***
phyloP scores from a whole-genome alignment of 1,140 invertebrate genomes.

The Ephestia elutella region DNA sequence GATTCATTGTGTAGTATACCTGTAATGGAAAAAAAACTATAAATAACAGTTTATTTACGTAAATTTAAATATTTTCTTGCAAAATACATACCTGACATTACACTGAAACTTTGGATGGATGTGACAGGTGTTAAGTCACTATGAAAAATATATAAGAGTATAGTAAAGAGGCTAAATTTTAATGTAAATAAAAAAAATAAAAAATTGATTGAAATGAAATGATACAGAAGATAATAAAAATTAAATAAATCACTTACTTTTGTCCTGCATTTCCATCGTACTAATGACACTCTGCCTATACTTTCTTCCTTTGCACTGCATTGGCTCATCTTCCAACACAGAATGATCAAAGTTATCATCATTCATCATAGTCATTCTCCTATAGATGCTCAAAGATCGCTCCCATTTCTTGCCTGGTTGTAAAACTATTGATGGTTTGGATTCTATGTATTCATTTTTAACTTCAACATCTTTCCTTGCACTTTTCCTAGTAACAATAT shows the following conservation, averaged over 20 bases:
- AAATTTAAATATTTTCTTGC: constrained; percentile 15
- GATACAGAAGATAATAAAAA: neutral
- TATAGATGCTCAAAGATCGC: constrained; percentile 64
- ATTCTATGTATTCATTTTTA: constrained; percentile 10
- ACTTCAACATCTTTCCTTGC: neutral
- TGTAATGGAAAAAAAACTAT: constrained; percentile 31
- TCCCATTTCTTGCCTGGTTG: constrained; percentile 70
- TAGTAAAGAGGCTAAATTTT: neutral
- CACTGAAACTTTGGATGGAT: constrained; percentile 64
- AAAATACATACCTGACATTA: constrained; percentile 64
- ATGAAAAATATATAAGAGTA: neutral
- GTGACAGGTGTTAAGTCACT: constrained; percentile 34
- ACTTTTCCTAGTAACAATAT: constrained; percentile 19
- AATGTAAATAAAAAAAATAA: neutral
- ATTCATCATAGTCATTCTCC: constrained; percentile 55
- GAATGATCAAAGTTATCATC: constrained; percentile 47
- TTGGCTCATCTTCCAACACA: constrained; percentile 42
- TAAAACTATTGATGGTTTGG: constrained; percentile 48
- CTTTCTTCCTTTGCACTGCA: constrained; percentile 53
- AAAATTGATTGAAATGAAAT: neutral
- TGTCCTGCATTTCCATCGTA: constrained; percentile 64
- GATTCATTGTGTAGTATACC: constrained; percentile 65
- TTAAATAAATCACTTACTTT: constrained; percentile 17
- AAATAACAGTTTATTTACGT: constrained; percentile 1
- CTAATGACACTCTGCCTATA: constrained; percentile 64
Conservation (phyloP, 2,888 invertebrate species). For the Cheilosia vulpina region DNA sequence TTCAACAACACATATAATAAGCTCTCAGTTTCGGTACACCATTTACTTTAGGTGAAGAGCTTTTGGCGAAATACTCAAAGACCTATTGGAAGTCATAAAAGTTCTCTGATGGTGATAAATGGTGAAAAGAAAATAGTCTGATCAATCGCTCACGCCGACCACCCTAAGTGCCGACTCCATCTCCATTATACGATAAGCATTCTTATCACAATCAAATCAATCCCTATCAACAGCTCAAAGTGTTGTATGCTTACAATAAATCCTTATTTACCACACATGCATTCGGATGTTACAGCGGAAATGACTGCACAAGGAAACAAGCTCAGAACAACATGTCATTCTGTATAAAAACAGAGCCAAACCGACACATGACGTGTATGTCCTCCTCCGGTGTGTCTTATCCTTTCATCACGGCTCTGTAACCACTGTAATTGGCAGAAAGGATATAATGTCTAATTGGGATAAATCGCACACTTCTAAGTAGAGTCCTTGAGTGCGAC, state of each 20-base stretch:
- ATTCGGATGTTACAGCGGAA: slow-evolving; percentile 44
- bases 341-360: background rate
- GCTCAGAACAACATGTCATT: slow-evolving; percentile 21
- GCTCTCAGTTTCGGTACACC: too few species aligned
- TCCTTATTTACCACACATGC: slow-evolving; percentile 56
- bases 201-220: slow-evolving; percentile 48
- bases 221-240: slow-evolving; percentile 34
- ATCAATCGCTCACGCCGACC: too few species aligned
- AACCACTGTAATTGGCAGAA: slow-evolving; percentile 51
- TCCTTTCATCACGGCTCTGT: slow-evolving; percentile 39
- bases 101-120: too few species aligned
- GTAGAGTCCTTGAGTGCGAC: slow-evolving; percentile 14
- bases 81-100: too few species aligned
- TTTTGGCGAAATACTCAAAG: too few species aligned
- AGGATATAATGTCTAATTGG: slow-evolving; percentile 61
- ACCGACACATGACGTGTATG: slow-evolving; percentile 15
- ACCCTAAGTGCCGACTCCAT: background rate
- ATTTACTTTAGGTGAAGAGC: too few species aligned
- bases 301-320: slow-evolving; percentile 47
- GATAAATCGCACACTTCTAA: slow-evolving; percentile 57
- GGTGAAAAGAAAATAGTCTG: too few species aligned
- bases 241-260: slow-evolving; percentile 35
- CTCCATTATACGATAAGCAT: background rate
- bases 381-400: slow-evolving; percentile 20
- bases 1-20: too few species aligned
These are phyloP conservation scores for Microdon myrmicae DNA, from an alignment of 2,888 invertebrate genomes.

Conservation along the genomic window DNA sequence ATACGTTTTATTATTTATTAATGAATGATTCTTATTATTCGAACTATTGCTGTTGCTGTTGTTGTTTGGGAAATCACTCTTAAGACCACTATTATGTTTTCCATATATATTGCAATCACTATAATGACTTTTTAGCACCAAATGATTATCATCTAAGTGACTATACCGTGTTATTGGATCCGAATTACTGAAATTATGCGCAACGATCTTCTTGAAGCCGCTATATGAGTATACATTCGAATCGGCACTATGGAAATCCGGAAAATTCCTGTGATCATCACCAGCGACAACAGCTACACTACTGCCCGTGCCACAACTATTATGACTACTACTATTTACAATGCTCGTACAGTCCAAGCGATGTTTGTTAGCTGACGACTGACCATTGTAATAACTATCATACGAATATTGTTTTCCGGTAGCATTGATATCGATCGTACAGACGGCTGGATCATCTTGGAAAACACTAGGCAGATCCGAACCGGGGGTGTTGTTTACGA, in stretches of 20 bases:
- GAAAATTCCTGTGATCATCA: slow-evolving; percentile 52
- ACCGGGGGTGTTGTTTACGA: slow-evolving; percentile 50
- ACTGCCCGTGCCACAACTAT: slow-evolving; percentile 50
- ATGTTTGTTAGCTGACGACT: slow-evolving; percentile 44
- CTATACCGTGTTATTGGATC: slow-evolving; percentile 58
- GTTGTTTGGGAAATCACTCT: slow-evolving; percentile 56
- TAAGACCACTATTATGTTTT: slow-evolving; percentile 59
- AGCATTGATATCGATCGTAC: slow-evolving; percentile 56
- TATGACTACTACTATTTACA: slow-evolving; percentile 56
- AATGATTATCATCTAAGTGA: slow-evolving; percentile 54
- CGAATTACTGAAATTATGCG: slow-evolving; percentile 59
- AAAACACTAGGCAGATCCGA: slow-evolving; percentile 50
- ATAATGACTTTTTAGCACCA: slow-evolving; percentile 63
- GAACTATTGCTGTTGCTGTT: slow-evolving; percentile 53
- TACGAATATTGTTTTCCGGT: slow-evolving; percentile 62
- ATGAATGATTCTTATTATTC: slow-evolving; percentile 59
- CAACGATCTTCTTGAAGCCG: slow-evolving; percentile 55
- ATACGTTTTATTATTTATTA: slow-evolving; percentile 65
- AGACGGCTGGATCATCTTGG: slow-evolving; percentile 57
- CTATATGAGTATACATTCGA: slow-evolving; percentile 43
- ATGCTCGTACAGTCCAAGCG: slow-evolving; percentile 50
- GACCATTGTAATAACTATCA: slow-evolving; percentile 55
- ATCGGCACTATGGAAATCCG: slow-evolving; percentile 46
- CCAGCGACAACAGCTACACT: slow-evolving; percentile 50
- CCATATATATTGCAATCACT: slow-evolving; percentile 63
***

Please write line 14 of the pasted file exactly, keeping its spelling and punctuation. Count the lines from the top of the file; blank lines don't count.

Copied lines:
- GTGACAGGTGTTAAGTCACT: constrained; percentile 34